Flames get one right

The worst-kept secret in hockey became reality on Tuesday when the Calgary Flames named Brent Sutter as their new head coach.

CALGARY — The worst-kept secret in hockey became reality on Tuesday when the Calgary Flames named Brent Sutter as their new head coach.

The Flames, in the process, finally got it right.

Not since Darryl Sutter left the bench and moved upstairs to his shiny new office as general manager, have the Flames possessed a distinctive identity.

Jim Playfair replaced Darryl as bench boss in 2006, but the players apparently did not harbour enough respect for their former assistant and so that experiment failed.

Then came the storied Mike Keenan.

But ‘Iron Mike’ was starting to rust.

He had mellowed with age and reportedly had fallen out of touch with popular theories regarding the importance of, say, a power play.

Keenan gave certain players too many minutes, and others not enough, or so the story went.

The once-dreaded country club atmosphere was starting to resurface, it was suggested, and most importantly, the team struggled defensively during Keenan’s second and final season.

When the Flames flickered and died in the first round of the playoffs this spring, Keenan was as good as gone, although he certainly couldn’t be faulted for the massive amount of injuries suffered by the club.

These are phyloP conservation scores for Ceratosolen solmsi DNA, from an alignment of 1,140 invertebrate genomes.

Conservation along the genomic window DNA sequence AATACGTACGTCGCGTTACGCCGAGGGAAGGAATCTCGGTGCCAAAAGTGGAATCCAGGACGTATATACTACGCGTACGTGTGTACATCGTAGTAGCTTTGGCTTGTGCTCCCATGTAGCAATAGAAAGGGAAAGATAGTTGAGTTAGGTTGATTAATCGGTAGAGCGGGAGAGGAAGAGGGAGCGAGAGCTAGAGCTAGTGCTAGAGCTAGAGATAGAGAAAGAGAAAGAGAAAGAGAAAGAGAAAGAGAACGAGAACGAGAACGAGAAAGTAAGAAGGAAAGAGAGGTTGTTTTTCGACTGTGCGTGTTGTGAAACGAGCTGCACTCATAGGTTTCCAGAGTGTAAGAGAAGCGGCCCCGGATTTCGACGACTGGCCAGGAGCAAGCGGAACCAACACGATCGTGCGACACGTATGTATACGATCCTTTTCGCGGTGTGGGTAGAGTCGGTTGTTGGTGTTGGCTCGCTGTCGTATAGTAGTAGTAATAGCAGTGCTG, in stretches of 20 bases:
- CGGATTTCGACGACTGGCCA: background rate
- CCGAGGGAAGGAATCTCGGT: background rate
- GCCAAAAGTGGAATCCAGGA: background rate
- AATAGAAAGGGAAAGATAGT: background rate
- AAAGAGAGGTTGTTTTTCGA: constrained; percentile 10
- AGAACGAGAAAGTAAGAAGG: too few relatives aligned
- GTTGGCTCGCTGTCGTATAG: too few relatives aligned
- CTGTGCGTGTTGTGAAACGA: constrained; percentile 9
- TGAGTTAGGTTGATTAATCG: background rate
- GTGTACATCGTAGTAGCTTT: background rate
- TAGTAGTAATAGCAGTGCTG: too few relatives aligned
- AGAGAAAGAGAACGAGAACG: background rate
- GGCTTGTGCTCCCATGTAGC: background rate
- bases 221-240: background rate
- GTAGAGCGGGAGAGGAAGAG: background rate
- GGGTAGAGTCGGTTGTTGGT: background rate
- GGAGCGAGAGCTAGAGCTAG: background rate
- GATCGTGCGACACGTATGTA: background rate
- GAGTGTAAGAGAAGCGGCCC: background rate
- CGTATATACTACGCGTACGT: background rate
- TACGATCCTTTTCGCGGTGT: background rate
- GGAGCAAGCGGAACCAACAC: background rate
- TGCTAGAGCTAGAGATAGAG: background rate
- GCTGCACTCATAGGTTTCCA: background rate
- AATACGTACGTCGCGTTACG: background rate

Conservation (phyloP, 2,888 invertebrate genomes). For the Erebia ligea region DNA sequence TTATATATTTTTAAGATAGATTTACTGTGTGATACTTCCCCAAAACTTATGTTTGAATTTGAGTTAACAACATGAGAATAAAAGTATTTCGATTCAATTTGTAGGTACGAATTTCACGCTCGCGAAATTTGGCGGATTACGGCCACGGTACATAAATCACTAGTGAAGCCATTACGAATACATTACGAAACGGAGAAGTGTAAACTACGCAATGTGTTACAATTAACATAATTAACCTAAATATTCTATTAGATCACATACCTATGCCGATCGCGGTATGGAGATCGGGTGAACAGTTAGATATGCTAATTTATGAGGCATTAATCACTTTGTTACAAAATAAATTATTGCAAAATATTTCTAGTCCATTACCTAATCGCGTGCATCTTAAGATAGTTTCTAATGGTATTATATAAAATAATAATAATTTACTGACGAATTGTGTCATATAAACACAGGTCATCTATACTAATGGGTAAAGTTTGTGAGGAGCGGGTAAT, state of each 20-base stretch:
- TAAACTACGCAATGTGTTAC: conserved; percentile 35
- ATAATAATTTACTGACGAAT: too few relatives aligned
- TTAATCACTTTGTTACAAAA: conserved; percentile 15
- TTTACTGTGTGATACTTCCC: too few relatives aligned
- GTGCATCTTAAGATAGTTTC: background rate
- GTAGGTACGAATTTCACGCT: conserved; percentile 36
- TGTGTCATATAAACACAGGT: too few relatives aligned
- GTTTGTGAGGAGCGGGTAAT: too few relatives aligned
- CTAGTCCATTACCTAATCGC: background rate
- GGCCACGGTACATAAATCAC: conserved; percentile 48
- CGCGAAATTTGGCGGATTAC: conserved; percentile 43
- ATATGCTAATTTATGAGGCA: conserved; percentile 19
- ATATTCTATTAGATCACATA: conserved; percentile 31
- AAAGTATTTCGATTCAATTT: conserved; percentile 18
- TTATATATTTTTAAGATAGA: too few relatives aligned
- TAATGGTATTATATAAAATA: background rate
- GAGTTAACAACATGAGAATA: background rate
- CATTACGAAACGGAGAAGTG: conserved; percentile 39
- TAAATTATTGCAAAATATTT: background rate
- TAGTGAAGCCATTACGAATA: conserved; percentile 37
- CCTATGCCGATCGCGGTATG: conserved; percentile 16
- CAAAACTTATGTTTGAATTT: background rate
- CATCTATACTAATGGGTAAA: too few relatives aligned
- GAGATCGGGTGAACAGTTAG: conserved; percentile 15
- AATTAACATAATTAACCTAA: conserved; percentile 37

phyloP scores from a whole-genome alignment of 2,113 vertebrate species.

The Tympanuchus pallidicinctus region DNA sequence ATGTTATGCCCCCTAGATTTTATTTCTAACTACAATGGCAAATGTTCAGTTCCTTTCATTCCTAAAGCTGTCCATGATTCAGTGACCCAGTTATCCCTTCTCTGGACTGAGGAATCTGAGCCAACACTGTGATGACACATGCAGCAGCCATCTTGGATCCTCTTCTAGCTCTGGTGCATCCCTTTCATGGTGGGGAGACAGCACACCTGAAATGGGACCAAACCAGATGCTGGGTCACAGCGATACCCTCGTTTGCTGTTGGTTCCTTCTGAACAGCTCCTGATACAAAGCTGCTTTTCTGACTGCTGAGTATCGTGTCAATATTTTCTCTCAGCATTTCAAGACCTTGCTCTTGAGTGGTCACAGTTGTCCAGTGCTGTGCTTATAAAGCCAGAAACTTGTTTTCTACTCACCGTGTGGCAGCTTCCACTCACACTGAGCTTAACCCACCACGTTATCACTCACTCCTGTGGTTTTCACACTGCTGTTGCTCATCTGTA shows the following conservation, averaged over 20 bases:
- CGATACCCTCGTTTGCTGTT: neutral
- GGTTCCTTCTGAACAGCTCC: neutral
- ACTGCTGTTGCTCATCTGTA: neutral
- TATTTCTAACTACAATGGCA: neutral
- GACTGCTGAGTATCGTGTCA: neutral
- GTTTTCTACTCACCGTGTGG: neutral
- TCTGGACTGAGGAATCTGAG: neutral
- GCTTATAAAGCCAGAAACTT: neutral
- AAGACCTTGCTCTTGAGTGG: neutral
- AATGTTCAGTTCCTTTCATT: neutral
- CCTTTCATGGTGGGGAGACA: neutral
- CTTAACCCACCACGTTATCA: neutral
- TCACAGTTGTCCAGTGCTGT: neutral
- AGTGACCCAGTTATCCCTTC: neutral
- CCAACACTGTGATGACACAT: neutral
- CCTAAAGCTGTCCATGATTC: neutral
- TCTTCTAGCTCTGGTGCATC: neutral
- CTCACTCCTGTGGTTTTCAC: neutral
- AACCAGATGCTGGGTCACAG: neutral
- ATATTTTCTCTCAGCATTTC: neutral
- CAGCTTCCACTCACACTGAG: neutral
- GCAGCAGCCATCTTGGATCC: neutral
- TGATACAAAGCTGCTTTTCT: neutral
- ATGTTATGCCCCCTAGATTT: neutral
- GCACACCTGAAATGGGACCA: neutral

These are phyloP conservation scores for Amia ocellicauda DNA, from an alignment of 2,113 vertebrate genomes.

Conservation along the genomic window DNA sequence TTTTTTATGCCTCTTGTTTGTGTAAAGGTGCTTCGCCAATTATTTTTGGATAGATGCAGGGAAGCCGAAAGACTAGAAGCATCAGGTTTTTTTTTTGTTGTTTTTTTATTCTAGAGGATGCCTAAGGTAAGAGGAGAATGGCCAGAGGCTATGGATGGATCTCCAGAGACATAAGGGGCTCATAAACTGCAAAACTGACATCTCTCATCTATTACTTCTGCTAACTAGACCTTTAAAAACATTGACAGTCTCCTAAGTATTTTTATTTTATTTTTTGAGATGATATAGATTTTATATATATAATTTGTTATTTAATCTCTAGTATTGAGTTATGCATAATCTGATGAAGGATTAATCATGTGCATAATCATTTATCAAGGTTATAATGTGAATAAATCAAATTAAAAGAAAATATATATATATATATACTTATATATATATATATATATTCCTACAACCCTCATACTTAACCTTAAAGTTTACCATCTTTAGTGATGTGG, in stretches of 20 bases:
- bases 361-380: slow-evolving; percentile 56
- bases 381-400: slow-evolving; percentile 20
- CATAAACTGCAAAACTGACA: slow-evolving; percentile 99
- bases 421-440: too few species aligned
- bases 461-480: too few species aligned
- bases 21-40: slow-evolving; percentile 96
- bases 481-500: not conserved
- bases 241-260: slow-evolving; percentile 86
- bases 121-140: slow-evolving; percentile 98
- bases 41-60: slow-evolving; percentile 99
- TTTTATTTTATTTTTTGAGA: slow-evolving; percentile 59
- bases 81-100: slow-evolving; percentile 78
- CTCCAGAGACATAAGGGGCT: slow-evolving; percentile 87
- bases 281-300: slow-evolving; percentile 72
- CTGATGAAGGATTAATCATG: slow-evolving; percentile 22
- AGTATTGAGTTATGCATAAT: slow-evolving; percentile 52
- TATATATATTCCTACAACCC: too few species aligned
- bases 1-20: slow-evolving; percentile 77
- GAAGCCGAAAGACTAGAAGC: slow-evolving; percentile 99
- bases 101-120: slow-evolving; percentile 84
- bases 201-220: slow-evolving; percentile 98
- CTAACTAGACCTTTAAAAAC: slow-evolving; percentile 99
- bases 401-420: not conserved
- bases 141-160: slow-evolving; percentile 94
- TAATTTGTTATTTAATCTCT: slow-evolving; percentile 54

Enter Red Deer Rebels owner/president Brent Sutter and an impressive new staff of assistants.

Sutter’s right-hand men are Dave Lowry and Ryan McGill, both proven winners, while former Flames’ stopper Jamie McLennan will tutor the goaltenders.

Sutter is the right man for this job, a no-nonsense type who won’t play favourites and will expect each and every player to earn his salary. In fact, he’ll expect more.

“A big part of the game, if you want to have success, is to be accountable to yourself and to the guys sitting with you in the dressing room,” he said during an afternoon press conference at the Saddledome.

“You need a wolf-pack mentality and that involves everybody.

“I’m very excited about our staff. We have a group here whose job it is to provide the players with an environment in which they can succeed. The standards of this organization are high and to be quite honest, and I’m saying this on behalf of the whole coaching staff, we wouldn’t want it any other way. We have the same standards, which are standards of excellence.